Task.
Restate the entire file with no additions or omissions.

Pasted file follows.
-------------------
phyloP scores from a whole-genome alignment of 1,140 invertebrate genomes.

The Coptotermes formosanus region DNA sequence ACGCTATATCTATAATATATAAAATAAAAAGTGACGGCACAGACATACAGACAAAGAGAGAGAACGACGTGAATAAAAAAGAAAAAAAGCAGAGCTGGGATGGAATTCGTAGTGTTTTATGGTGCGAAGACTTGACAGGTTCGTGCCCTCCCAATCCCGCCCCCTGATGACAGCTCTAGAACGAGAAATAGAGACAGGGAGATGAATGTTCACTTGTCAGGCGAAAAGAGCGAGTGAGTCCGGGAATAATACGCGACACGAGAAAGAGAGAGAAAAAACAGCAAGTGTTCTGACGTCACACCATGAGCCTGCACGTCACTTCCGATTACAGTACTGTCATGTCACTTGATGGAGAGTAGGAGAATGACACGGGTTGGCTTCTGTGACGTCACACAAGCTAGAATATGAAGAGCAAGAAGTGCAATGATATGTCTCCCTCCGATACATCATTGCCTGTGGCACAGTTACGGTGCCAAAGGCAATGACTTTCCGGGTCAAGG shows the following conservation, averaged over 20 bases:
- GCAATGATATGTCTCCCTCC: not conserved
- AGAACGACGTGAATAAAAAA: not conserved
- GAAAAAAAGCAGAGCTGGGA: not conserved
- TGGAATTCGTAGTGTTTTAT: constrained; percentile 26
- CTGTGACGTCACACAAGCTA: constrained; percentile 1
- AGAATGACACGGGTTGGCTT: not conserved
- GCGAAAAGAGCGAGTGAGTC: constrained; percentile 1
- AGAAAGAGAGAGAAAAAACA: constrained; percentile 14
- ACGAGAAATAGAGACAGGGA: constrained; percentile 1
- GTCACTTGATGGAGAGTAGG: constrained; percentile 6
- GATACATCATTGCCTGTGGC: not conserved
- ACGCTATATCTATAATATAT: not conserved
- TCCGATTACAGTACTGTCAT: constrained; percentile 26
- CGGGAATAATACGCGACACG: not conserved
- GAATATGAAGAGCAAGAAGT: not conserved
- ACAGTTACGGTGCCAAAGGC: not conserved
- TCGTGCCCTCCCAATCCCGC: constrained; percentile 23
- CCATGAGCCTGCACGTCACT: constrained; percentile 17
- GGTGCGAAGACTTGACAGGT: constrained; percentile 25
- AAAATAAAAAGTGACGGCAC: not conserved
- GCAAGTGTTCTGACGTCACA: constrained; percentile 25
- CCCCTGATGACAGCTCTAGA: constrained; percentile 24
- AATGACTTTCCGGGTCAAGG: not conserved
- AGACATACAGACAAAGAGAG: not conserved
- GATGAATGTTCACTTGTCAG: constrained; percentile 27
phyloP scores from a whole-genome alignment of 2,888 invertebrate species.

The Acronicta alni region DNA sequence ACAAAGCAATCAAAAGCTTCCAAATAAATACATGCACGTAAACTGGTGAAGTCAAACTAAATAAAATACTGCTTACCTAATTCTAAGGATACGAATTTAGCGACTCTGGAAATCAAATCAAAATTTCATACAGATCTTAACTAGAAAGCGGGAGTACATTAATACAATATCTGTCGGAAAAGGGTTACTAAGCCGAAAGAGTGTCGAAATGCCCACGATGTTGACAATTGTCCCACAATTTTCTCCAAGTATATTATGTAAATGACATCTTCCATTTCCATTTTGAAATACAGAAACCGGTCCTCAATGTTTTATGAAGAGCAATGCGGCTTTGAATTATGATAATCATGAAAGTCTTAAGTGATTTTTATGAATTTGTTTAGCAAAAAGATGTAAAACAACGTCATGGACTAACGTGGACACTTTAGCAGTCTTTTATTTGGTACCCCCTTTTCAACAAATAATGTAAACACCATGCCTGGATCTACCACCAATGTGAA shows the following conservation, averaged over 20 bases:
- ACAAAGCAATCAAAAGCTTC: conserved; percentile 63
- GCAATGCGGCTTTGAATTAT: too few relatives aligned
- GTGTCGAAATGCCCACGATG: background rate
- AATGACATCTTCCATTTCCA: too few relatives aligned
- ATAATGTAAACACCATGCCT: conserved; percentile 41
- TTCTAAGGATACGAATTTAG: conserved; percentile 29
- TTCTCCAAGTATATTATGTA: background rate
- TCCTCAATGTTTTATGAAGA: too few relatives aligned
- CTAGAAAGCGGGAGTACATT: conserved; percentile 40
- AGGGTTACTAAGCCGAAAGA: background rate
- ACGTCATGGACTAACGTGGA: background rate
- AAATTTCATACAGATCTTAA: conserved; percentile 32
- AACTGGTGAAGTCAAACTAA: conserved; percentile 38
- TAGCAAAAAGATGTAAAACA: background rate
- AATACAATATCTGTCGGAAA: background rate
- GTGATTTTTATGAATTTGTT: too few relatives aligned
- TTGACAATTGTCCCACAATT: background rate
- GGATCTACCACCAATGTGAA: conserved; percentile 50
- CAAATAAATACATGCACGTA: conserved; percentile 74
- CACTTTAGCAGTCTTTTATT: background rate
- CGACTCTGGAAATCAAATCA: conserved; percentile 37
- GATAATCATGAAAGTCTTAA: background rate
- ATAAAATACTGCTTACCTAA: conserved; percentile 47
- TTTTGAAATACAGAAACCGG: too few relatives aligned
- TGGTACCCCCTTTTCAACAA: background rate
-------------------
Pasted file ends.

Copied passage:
phyloP scores from a whole-genome alignment of 1,140 invertebrate genomes.

The Coptotermes formosanus region DNA sequence ACGCTATATCTATAATATATAAAATAAAAAGTGACGGCACAGACATACAGACAAAGAGAGAGAACGACGTGAATAAAAAAGAAAAAAAGCAGAGCTGGGATGGAATTCGTAGTGTTTTATGGTGCGAAGACTTGACAGGTTCGTGCCCTCCCAATCCCGCCCCCTGATGACAGCTCTAGAACGAGAAATAGAGACAGGGAGATGAATGTTCACTTGTCAGGCGAAAAGAGCGAGTGAGTCCGGGAATAATACGCGACACGAGAAAGAGAGAGAAAAAACAGCAAGTGTTCTGACGTCACACCATGAGCCTGCACGTCACTTCCGATTACAGTACTGTCATGTCACTTGATGGAGAGTAGGAGAATGACACGGGTTGGCTTCTGTGACGTCACACAAGCTAGAATATGAAGAGCAAGAAGTGCAATGATATGTCTCCCTCCGATACATCATTGCCTGTGGCACAGTTACGGTGCCAAAGGCAATGACTTTCCGGGTCAAGG shows the following conservation, averaged over 20 bases:
- GCAATGATATGTCTCCCTCC: not conserved
- AGAACGACGTGAATAAAAAA: not conserved
- GAAAAAAAGCAGAGCTGGGA: not conserved
- TGGAATTCGTAGTGTTTTAT: constrained; percentile 26
- CTGTGACGTCACACAAGCTA: constrained; percentile 1
- AGAATGACACGGGTTGGCTT: not conserved
- GCGAAAAGAGCGAGTGAGTC: constrained; percentile 1
- AGAAAGAGAGAGAAAAAACA: constrained; percentile 14
- ACGAGAAATAGAGACAGGGA: constrained; percentile 1
- GTCACTTGATGGAGAGTAGG: constrained; percentile 6
- GATACATCATTGCCTGTGGC: not conserved
- ACGCTATATCTATAATATAT: not conserved
- TCCGATTACAGTACTGTCAT: constrained; percentile 26
- CGGGAATAATACGCGACACG: not conserved
- GAATATGAAGAGCAAGAAGT: not conserved
- ACAGTTACGGTGCCAAAGGC: not conserved
- TCGTGCCCTCCCAATCCCGC: constrained; percentile 23
- CCATGAGCCTGCACGTCACT: constrained; percentile 17
- GGTGCGAAGACTTGACAGGT: constrained; percentile 25
- AAAATAAAAAGTGACGGCAC: not conserved
- GCAAGTGTTCTGACGTCACA: constrained; percentile 25
- CCCCTGATGACAGCTCTAGA: constrained; percentile 24
- AATGACTTTCCGGGTCAAGG: not conserved
- AGACATACAGACAAAGAGAG: not conserved
- GATGAATGTTCACTTGTCAG: constrained; percentile 27
phyloP scores from a whole-genome alignment of 2,888 invertebrate species.

The Acronicta alni region DNA sequence ACAAAGCAATCAAAAGCTTCCAAATAAATACATGCACGTAAACTGGTGAAGTCAAACTAAATAAAATACTGCTTACCTAATTCTAAGGATACGAATTTAGCGACTCTGGAAATCAAATCAAAATTTCATACAGATCTTAACTAGAAAGCGGGAGTACATTAATACAATATCTGTCGGAAAAGGGTTACTAAGCCGAAAGAGTGTCGAAATGCCCACGATGTTGACAATTGTCCCACAATTTTCTCCAAGTATATTATGTAAATGACATCTTCCATTTCCATTTTGAAATACAGAAACCGGTCCTCAATGTTTTATGAAGAGCAATGCGGCTTTGAATTATGATAATCATGAAAGTCTTAAGTGATTTTTATGAATTTGTTTAGCAAAAAGATGTAAAACAACGTCATGGACTAACGTGGACACTTTAGCAGTCTTTTATTTGGTACCCCCTTTTCAACAAATAATGTAAACACCATGCCTGGATCTACCACCAATGTGAA shows the following conservation, averaged over 20 bases:
- ACAAAGCAATCAAAAGCTTC: conserved; percentile 63
- GCAATGCGGCTTTGAATTAT: too few relatives aligned
- GTGTCGAAATGCCCACGATG: background rate
- AATGACATCTTCCATTTCCA: too few relatives aligned
- ATAATGTAAACACCATGCCT: conserved; percentile 41
- TTCTAAGGATACGAATTTAG: conserved; percentile 29
- TTCTCCAAGTATATTATGTA: background rate
- TCCTCAATGTTTTATGAAGA: too few relatives aligned
- CTAGAAAGCGGGAGTACATT: conserved; percentile 40
- AGGGTTACTAAGCCGAAAGA: background rate
- ACGTCATGGACTAACGTGGA: background rate
- AAATTTCATACAGATCTTAA: conserved; percentile 32
- AACTGGTGAAGTCAAACTAA: conserved; percentile 38
- TAGCAAAAAGATGTAAAACA: background rate
- AATACAATATCTGTCGGAAA: background rate
- GTGATTTTTATGAATTTGTT: too few relatives aligned
- TTGACAATTGTCCCACAATT: background rate
- GGATCTACCACCAATGTGAA: conserved; percentile 50
- CAAATAAATACATGCACGTA: conserved; percentile 74
- CACTTTAGCAGTCTTTTATT: background rate
- CGACTCTGGAAATCAAATCA: conserved; percentile 37
- GATAATCATGAAAGTCTTAA: background rate
- ATAAAATACTGCTTACCTAA: conserved; percentile 47
- TTTTGAAATACAGAAACCGG: too few relatives aligned
- TGGTACCCCCTTTTCAACAA: background rate